More than 300 years ago, a soldier in Europe wrote to an actress in The Hague, Netherlands, recalling a previous fling and begging her to get back in touch.
“It’s half fan mail and half, we had an affair at one point and now you won’t speak to me anymore,” says Rebekah Ahrendt, a music historian at Yale University. “There are pleas, won’t you have me back and promises that our secret is safe.”
Sadly for the soldier, the actress never received the letter. His bad luck is our good fortune, though. The missive is one of about 2,600 undelivered letters (including 600 that have never even been opened) that have recently come to the attention of researchers in Boston and beyond. They are now being analyzed and cataloged as part of a project, “Signed, Sealed, and Undelivered,” that transports long-ago voices — expressing many of the same concerns we hold today — into the 21st century.
The letters are known as the “Brienne Collection” and they all come from 1689-1707, a period in which Simone de Brienne and his wife, Maria Germain, were postmasters in The Hague. At the time, postal routes were privately controlled and a lucrative business; in one ranking, Brienne is listed as the 203d richest man in the Dutch Republic.
Postage worked differently then than it does now. Recipients of letters had to pay in order to collect their letters. A letter from Paris, for example, cost about 12 stuivers in Brienne’s time, about equal to a nickel today. Given the payment system, postmasters worked hard to ensure that letters got where they were supposed to go.
“These guys were capitalists through and through,” says Ahrendt. “Undelivered letters represented potential profit but actual loss.”
Still, there were all manner of reasons delivery would fail. Recipients might have moved, died, or gone to prison. Or they might have looked at the sender and decided the letter wasn’t worth the stuivers. Or the sender might not have given the postal service quite enough to go on, with addresses equivalent to something like, “Mr. Good who lives on the big street.”
Brienne held onto the undelivered letters, calling them his “piggybank,” in the hope that he might one day find paying recipients. Today the collection is kept at the Museum of Communication in The Hague, where a team of researchers, including Ahrendt, is working to conserve them and create an online archive of the collection.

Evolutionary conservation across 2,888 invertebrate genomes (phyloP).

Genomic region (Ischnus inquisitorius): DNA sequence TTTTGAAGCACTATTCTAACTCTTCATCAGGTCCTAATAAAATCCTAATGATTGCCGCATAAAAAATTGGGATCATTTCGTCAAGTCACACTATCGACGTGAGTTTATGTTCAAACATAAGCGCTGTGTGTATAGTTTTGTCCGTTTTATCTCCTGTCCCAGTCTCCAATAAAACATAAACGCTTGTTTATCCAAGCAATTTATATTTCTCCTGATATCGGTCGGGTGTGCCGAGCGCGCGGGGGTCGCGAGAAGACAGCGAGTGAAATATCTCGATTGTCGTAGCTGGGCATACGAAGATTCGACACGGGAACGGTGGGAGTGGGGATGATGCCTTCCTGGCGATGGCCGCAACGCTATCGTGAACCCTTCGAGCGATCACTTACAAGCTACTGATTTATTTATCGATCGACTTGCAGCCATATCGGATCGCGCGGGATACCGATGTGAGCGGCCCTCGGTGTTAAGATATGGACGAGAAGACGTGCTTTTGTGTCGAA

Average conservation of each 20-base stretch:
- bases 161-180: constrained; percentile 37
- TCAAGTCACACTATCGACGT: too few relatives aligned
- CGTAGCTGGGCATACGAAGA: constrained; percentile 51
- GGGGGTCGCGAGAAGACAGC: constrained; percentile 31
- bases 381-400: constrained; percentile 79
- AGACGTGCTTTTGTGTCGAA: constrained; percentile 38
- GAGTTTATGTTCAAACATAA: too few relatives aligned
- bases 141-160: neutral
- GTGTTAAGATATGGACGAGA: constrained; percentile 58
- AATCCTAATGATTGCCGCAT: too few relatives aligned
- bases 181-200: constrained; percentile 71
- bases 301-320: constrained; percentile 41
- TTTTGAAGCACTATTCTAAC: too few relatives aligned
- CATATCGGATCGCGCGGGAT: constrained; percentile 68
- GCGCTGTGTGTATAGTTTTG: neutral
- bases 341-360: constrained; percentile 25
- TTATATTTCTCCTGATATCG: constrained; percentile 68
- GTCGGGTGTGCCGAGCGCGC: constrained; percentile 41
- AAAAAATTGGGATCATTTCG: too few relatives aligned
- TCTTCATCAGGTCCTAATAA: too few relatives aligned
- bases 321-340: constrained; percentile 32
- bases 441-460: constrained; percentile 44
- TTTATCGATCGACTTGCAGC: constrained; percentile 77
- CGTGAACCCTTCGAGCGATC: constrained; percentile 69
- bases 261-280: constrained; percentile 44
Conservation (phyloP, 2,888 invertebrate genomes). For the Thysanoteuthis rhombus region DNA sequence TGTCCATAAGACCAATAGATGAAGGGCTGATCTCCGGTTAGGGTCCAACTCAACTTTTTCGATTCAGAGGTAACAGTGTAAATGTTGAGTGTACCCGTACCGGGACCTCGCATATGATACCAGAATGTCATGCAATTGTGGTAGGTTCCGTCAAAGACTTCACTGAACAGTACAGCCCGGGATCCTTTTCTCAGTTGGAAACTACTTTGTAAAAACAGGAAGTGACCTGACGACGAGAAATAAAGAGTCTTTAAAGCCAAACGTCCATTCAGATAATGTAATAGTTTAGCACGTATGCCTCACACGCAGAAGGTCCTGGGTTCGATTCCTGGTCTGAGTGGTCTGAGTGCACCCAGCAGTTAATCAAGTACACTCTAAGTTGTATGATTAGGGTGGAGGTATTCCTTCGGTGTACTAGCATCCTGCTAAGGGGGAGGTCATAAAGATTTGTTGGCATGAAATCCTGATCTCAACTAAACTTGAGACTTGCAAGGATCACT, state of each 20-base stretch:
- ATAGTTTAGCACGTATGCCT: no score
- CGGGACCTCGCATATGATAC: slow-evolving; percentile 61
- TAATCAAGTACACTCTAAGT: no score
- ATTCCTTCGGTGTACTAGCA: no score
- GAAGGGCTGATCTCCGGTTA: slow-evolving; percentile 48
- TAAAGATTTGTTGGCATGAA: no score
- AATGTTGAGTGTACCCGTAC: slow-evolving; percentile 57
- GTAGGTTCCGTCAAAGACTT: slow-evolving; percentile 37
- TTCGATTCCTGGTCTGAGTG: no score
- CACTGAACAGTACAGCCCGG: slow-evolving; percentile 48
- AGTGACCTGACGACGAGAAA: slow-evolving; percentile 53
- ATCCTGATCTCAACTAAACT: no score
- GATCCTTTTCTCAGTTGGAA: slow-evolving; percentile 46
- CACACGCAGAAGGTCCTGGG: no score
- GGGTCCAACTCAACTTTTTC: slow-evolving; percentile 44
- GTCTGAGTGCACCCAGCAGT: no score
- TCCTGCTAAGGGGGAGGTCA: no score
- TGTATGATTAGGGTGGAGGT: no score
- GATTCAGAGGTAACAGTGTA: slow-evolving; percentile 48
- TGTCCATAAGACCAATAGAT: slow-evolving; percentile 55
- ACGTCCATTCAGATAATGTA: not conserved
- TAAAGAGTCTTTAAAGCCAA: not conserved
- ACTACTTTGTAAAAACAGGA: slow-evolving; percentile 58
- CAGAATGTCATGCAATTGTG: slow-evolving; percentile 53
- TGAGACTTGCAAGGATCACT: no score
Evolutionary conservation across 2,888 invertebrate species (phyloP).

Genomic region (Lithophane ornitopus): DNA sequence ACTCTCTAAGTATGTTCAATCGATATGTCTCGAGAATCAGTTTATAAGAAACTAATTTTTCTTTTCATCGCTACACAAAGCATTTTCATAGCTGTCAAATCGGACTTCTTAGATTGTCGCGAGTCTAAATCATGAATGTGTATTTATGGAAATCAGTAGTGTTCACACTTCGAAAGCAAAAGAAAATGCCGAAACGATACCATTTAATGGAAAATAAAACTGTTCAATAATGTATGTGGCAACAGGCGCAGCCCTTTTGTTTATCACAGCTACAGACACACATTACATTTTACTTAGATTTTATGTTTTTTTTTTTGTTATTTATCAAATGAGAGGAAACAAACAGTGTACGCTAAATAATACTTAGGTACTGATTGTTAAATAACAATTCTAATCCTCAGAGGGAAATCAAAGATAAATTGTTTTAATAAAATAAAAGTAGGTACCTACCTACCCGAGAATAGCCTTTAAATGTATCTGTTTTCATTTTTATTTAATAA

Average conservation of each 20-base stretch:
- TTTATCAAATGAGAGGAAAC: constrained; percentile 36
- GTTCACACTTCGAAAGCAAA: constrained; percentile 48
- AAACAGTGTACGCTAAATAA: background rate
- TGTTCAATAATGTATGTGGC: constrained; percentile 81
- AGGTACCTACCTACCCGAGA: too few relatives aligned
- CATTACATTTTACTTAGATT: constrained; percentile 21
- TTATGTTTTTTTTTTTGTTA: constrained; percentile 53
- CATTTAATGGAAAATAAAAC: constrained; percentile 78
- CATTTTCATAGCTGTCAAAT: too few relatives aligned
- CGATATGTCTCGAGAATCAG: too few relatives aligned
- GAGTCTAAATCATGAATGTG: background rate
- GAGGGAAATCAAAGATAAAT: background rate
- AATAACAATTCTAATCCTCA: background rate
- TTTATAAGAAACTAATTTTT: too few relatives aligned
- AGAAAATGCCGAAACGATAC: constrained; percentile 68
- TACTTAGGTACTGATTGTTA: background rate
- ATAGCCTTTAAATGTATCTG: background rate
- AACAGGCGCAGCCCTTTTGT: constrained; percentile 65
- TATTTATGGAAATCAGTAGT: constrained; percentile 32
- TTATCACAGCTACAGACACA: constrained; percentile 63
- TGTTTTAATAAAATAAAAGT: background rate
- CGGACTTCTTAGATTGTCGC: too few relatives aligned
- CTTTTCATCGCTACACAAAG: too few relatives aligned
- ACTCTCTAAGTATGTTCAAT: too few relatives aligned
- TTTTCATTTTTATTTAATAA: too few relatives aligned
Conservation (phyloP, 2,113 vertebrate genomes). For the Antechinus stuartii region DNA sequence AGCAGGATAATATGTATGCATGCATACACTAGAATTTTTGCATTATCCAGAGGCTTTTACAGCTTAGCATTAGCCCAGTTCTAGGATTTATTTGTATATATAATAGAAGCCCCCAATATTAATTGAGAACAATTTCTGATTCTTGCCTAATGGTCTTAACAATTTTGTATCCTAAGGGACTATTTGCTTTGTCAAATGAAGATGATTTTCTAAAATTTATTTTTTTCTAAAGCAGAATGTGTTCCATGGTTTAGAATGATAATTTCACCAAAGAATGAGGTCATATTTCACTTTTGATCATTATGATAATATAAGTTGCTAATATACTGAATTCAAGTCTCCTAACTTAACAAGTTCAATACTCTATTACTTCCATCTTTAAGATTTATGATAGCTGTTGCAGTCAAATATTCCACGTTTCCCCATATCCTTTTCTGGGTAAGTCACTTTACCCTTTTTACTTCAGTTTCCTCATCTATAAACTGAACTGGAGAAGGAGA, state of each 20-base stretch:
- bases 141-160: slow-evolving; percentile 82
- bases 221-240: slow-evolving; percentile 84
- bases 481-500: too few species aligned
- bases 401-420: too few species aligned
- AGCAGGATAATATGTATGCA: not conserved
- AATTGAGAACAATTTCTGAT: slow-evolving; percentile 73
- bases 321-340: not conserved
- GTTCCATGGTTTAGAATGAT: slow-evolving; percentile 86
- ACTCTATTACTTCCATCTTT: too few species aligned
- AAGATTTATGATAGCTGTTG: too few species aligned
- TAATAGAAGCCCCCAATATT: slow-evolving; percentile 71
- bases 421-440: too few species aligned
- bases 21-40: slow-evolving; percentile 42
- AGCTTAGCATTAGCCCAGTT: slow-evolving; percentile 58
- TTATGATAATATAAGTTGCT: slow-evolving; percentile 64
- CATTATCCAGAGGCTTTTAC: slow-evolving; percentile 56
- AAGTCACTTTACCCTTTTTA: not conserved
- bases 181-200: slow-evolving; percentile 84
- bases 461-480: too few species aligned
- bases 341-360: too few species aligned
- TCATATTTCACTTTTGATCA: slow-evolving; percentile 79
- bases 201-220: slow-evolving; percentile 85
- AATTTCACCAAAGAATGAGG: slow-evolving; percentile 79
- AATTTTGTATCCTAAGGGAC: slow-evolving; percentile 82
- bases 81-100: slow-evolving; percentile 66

They’re paying particular attention to the way the letters were folded. “It’s not like when you fold a letter three times and stick it in an envelope,” says Jana Dambrogio, a conservator at the MIT Libraries and participant in the project. “When these things are folded, some areas of the rectangle could have 8 or 10 folds in one spot.”
Dambrogio explains that intricate folding techniques were a form of security, a way of making it hard for prying hands to open letters without revealing their activity. Writers would cut off pieces from the page and weave them through the folded letter to create a kind of locking mechanism, which could be sealed with adhesive or wax. Dambrogio coined the term “letterlocking” to describe this technique.
The researchers are attempting to draw connections between folding styles and content, to see if there were particular kinds of messages that writers took extra means to secure. They’ve observed that love letters tended to be folded in a diamond shape. Many of the letters are from family members checking up on each other. Often they’re parents expressing frustrations with their uncommunicative kids.
“They’ll say, this is the third time I’ve written, you don’t write back, are you dead, this is your father, I haven’t heard from you in ages, your mother is worried about you,” Ahrendt says.
Other letters are pleas for money, requests for employment from traveling performers, and even yesterday’s catalogs: lists of books from publishers, or letters from textile or wire salesmen with little samples enclosed.
All these letters fell on deaf ears, which is a large part of what makes them so poignant now — as the first people, in some cases, to ever read the letters, it’s almost like they were written to us. With at least one letter, though, there’s reason to believe that the writer never expected his words would reach their intended recipient.
“It’s a husband writing to his wife, saying I haven’t heard from you in a while,” says Ahrendt. “Then there’s a postscript saying, I’ve heard on good account that you are dead.”
Kevin Hartnett is a writer in South Carolina. He can be reached at email@example.com.
Correction: Simone de Brienne was the 203d richest man in the Dutch Golden Age, not the 25th. The example of “Mr. Good who lives on the big street” was given as a modern equivalent, not an actual address on one of the letters. Dambrogio and Ahrendt are researchers, not archivists. Clarification: The amount of 12 stuivers was the estimated price to receive a letter from Paris to The Hague.